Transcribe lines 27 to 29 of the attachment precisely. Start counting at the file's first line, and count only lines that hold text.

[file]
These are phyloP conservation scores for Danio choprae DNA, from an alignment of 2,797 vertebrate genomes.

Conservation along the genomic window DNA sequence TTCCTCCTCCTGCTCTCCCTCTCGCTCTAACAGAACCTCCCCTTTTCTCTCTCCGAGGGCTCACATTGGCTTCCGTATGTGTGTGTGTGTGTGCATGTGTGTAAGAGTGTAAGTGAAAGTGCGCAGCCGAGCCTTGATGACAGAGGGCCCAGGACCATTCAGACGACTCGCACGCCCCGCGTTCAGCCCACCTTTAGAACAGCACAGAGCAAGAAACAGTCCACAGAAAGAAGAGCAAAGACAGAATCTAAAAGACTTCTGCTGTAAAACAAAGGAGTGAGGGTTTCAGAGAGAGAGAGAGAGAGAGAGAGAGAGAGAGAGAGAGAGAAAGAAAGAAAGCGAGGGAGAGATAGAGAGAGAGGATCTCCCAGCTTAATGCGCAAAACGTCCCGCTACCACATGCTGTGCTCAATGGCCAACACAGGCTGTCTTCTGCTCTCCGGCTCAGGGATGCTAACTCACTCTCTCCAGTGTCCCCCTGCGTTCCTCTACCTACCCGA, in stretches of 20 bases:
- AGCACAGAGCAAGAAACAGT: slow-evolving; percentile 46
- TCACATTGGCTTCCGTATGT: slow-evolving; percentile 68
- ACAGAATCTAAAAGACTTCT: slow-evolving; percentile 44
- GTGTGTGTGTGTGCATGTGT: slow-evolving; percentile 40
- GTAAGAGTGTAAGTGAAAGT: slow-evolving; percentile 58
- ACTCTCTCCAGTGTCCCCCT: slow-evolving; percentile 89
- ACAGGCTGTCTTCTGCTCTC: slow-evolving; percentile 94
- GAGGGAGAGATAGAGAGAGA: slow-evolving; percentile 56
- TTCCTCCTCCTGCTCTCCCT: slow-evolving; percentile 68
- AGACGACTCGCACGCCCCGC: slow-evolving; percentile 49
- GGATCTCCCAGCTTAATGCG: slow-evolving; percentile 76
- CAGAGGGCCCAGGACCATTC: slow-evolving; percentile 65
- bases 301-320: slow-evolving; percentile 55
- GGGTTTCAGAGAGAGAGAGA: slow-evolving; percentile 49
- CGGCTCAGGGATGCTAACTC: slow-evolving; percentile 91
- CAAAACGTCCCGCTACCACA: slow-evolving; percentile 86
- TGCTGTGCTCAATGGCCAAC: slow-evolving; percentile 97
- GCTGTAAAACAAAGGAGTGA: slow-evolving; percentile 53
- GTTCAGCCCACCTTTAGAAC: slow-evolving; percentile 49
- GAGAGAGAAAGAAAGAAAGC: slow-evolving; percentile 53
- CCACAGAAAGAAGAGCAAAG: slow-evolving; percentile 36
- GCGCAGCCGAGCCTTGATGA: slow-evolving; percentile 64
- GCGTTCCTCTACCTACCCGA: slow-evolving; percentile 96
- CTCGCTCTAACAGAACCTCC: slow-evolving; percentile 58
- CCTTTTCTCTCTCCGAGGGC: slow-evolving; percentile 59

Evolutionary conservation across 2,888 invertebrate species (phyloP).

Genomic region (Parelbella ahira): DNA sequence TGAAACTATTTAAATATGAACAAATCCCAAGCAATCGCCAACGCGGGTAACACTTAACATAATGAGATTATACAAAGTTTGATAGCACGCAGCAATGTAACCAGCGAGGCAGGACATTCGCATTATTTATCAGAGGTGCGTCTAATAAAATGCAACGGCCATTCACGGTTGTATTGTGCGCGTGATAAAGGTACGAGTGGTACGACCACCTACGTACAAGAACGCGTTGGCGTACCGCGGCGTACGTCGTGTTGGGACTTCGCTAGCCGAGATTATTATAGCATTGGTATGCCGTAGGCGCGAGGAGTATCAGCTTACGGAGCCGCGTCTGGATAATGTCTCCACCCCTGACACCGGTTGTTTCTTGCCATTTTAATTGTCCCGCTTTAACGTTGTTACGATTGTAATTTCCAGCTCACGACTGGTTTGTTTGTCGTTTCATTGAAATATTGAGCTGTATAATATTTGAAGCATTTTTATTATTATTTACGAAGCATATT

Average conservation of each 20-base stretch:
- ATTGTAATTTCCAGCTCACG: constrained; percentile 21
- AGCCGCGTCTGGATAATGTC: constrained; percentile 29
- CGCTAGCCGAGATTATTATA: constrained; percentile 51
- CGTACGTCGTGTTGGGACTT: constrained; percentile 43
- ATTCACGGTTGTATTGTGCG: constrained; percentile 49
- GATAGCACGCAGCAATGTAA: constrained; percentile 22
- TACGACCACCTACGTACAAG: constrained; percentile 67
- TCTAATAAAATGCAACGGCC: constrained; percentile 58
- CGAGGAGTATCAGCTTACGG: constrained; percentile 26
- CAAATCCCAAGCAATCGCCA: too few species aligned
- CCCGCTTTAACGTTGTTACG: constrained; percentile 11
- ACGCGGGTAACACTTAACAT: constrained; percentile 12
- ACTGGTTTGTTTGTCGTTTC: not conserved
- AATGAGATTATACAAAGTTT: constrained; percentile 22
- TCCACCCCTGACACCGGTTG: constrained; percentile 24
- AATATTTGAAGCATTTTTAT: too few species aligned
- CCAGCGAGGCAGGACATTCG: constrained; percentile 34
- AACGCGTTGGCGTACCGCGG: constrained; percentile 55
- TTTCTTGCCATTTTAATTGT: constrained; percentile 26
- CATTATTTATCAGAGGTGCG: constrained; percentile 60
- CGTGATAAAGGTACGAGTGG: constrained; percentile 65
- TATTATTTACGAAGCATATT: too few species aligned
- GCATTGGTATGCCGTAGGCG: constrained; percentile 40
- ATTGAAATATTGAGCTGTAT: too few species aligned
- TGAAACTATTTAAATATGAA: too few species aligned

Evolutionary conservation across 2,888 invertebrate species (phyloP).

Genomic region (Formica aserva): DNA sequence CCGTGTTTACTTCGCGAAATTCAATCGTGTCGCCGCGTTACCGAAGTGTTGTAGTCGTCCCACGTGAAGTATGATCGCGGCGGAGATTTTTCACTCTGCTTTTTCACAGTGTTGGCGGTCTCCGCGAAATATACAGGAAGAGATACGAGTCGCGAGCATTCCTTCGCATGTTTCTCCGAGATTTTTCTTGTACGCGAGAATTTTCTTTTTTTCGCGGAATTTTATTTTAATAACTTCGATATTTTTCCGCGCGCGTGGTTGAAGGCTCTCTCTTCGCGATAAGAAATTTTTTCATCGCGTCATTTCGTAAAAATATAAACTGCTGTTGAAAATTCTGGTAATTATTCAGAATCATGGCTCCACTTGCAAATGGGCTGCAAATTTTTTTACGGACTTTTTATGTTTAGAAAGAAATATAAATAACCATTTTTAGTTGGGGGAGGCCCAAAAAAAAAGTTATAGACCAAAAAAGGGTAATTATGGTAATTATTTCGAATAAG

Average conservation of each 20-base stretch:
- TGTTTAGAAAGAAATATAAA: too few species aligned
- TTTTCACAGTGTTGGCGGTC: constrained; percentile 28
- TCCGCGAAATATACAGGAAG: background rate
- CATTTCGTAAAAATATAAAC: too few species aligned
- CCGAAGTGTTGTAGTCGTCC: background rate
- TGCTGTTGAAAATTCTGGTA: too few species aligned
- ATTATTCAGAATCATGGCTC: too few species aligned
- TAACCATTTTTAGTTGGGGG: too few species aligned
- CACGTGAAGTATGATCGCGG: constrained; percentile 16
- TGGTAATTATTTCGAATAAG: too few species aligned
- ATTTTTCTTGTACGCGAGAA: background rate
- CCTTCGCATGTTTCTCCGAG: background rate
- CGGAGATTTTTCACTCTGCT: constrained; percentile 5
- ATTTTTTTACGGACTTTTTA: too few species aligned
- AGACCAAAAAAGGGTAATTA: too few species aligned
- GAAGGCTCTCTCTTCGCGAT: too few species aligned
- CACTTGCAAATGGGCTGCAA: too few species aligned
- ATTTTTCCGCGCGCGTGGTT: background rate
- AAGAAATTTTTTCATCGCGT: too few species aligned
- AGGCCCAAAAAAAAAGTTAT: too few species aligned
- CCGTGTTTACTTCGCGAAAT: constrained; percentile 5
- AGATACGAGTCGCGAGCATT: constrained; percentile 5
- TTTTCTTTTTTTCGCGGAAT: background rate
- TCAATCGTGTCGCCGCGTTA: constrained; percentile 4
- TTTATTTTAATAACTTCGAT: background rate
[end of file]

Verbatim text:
- CCTTTTCTCTCTCCGAGGGC: slow-evolving; percentile 59

Evolutionary conservation across 2,888 invertebrate species (phyloP).

Genomic region (Parelbella ahira): DNA sequence TGAAACTATTTAAATATGAACAAATCCCAAGCAATCGCCAACGCGGGTAACACTTAACATAATGAGATTATACAAAGTTTGATAGCACGCAGCAATGTAACCAGCGAGGCAGGACATTCGCATTATTTATCAGAGGTGCGTCTAATAAAATGCAACGGCCATTCACGGTTGTATTGTGCGCGTGATAAAGGTACGAGTGGTACGACCACCTACGTACAAGAACGCGTTGGCGTACCGCGGCGTACGTCGTGTTGGGACTTCGCTAGCCGAGATTATTATAGCATTGGTATGCCGTAGGCGCGAGGAGTATCAGCTTACGGAGCCGCGTCTGGATAATGTCTCCACCCCTGACACCGGTTGTTTCTTGCCATTTTAATTGTCCCGCTTTAACGTTGTTACGATTGTAATTTCCAGCTCACGACTGGTTTGTTTGTCGTTTCATTGAAATATTGAGCTGTATAATATTTGAAGCATTTTTATTATTATTTACGAAGCATATT